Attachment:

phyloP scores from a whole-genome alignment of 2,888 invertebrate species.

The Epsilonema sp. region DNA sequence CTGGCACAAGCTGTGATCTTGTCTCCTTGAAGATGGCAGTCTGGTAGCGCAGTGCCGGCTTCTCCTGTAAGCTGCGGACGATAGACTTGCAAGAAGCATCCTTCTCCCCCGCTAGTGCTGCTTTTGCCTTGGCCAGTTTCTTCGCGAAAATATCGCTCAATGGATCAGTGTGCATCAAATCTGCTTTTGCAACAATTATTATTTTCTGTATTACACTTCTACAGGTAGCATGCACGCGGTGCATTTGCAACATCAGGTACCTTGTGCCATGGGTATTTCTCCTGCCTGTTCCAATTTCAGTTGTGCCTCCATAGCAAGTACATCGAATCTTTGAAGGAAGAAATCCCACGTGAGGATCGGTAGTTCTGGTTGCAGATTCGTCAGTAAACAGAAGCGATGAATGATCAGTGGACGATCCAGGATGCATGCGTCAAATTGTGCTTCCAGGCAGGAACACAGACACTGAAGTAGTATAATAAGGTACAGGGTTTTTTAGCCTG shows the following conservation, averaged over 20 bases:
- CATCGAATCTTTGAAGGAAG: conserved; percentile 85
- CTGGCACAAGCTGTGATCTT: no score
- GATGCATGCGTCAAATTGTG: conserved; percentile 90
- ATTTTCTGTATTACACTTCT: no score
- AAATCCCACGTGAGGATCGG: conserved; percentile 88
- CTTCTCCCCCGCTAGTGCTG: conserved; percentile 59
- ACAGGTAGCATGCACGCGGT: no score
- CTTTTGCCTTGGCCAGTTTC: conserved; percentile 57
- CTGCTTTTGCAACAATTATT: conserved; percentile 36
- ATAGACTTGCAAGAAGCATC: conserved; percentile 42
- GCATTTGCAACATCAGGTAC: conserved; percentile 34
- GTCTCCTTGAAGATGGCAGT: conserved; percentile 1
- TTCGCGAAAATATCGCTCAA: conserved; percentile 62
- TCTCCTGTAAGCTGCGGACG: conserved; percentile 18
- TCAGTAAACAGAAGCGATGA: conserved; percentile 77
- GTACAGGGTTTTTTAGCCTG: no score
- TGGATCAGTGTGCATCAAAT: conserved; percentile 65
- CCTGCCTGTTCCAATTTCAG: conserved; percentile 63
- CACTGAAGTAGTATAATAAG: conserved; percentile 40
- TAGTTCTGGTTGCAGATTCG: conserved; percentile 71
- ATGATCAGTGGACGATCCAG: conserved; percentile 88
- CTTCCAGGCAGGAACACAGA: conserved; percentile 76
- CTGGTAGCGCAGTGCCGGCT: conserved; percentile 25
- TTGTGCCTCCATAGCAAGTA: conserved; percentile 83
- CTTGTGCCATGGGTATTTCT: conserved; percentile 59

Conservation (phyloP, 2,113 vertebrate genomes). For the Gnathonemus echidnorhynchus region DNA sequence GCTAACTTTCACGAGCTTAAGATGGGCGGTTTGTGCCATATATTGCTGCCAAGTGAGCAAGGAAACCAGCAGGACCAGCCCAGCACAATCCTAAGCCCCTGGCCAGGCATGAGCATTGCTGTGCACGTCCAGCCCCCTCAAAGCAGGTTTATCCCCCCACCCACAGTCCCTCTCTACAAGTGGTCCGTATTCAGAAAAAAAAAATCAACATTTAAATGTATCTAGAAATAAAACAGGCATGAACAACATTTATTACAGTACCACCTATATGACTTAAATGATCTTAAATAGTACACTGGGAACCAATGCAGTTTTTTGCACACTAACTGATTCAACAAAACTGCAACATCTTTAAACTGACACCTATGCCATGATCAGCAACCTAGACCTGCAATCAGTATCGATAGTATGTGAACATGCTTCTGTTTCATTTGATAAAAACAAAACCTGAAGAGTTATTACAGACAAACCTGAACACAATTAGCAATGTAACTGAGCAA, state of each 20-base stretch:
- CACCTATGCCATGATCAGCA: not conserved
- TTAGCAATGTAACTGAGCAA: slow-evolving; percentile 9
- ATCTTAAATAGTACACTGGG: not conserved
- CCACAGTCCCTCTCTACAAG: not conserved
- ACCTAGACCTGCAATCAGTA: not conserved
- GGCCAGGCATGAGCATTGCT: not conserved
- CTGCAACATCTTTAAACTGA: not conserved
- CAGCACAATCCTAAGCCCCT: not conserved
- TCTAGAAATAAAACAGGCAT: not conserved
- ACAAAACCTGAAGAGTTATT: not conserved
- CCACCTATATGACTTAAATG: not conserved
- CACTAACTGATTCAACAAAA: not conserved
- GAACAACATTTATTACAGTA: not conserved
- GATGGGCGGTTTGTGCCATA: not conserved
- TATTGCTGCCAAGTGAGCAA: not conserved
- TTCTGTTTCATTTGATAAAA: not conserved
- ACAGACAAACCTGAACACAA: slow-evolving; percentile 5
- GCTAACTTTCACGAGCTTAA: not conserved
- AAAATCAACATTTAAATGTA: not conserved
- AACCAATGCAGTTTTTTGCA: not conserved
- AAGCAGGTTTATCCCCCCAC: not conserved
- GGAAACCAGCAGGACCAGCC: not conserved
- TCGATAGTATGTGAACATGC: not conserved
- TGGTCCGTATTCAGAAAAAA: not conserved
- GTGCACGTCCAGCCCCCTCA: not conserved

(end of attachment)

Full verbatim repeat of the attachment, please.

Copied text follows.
phyloP scores from a whole-genome alignment of 2,888 invertebrate species.

The Epsilonema sp. region DNA sequence CTGGCACAAGCTGTGATCTTGTCTCCTTGAAGATGGCAGTCTGGTAGCGCAGTGCCGGCTTCTCCTGTAAGCTGCGGACGATAGACTTGCAAGAAGCATCCTTCTCCCCCGCTAGTGCTGCTTTTGCCTTGGCCAGTTTCTTCGCGAAAATATCGCTCAATGGATCAGTGTGCATCAAATCTGCTTTTGCAACAATTATTATTTTCTGTATTACACTTCTACAGGTAGCATGCACGCGGTGCATTTGCAACATCAGGTACCTTGTGCCATGGGTATTTCTCCTGCCTGTTCCAATTTCAGTTGTGCCTCCATAGCAAGTACATCGAATCTTTGAAGGAAGAAATCCCACGTGAGGATCGGTAGTTCTGGTTGCAGATTCGTCAGTAAACAGAAGCGATGAATGATCAGTGGACGATCCAGGATGCATGCGTCAAATTGTGCTTCCAGGCAGGAACACAGACACTGAAGTAGTATAATAAGGTACAGGGTTTTTTAGCCTG shows the following conservation, averaged over 20 bases:
- CATCGAATCTTTGAAGGAAG: conserved; percentile 85
- CTGGCACAAGCTGTGATCTT: no score
- GATGCATGCGTCAAATTGTG: conserved; percentile 90
- ATTTTCTGTATTACACTTCT: no score
- AAATCCCACGTGAGGATCGG: conserved; percentile 88
- CTTCTCCCCCGCTAGTGCTG: conserved; percentile 59
- ACAGGTAGCATGCACGCGGT: no score
- CTTTTGCCTTGGCCAGTTTC: conserved; percentile 57
- CTGCTTTTGCAACAATTATT: conserved; percentile 36
- ATAGACTTGCAAGAAGCATC: conserved; percentile 42
- GCATTTGCAACATCAGGTAC: conserved; percentile 34
- GTCTCCTTGAAGATGGCAGT: conserved; percentile 1
- TTCGCGAAAATATCGCTCAA: conserved; percentile 62
- TCTCCTGTAAGCTGCGGACG: conserved; percentile 18
- TCAGTAAACAGAAGCGATGA: conserved; percentile 77
- GTACAGGGTTTTTTAGCCTG: no score
- TGGATCAGTGTGCATCAAAT: conserved; percentile 65
- CCTGCCTGTTCCAATTTCAG: conserved; percentile 63
- CACTGAAGTAGTATAATAAG: conserved; percentile 40
- TAGTTCTGGTTGCAGATTCG: conserved; percentile 71
- ATGATCAGTGGACGATCCAG: conserved; percentile 88
- CTTCCAGGCAGGAACACAGA: conserved; percentile 76
- CTGGTAGCGCAGTGCCGGCT: conserved; percentile 25
- TTGTGCCTCCATAGCAAGTA: conserved; percentile 83
- CTTGTGCCATGGGTATTTCT: conserved; percentile 59

Conservation (phyloP, 2,113 vertebrate genomes). For the Gnathonemus echidnorhynchus region DNA sequence GCTAACTTTCACGAGCTTAAGATGGGCGGTTTGTGCCATATATTGCTGCCAAGTGAGCAAGGAAACCAGCAGGACCAGCCCAGCACAATCCTAAGCCCCTGGCCAGGCATGAGCATTGCTGTGCACGTCCAGCCCCCTCAAAGCAGGTTTATCCCCCCACCCACAGTCCCTCTCTACAAGTGGTCCGTATTCAGAAAAAAAAAATCAACATTTAAATGTATCTAGAAATAAAACAGGCATGAACAACATTTATTACAGTACCACCTATATGACTTAAATGATCTTAAATAGTACACTGGGAACCAATGCAGTTTTTTGCACACTAACTGATTCAACAAAACTGCAACATCTTTAAACTGACACCTATGCCATGATCAGCAACCTAGACCTGCAATCAGTATCGATAGTATGTGAACATGCTTCTGTTTCATTTGATAAAAACAAAACCTGAAGAGTTATTACAGACAAACCTGAACACAATTAGCAATGTAACTGAGCAA, state of each 20-base stretch:
- CACCTATGCCATGATCAGCA: not conserved
- TTAGCAATGTAACTGAGCAA: slow-evolving; percentile 9
- ATCTTAAATAGTACACTGGG: not conserved
- CCACAGTCCCTCTCTACAAG: not conserved
- ACCTAGACCTGCAATCAGTA: not conserved
- GGCCAGGCATGAGCATTGCT: not conserved
- CTGCAACATCTTTAAACTGA: not conserved
- CAGCACAATCCTAAGCCCCT: not conserved
- TCTAGAAATAAAACAGGCAT: not conserved
- ACAAAACCTGAAGAGTTATT: not conserved
- CCACCTATATGACTTAAATG: not conserved
- CACTAACTGATTCAACAAAA: not conserved
- GAACAACATTTATTACAGTA: not conserved
- GATGGGCGGTTTGTGCCATA: not conserved
- TATTGCTGCCAAGTGAGCAA: not conserved
- TTCTGTTTCATTTGATAAAA: not conserved
- ACAGACAAACCTGAACACAA: slow-evolving; percentile 5
- GCTAACTTTCACGAGCTTAA: not conserved
- AAAATCAACATTTAAATGTA: not conserved
- AACCAATGCAGTTTTTTGCA: not conserved
- AAGCAGGTTTATCCCCCCAC: not conserved
- GGAAACCAGCAGGACCAGCC: not conserved
- TCGATAGTATGTGAACATGC: not conserved
- TGGTCCGTATTCAGAAAAAA: not conserved
- GTGCACGTCCAGCCCCCTCA: not conserved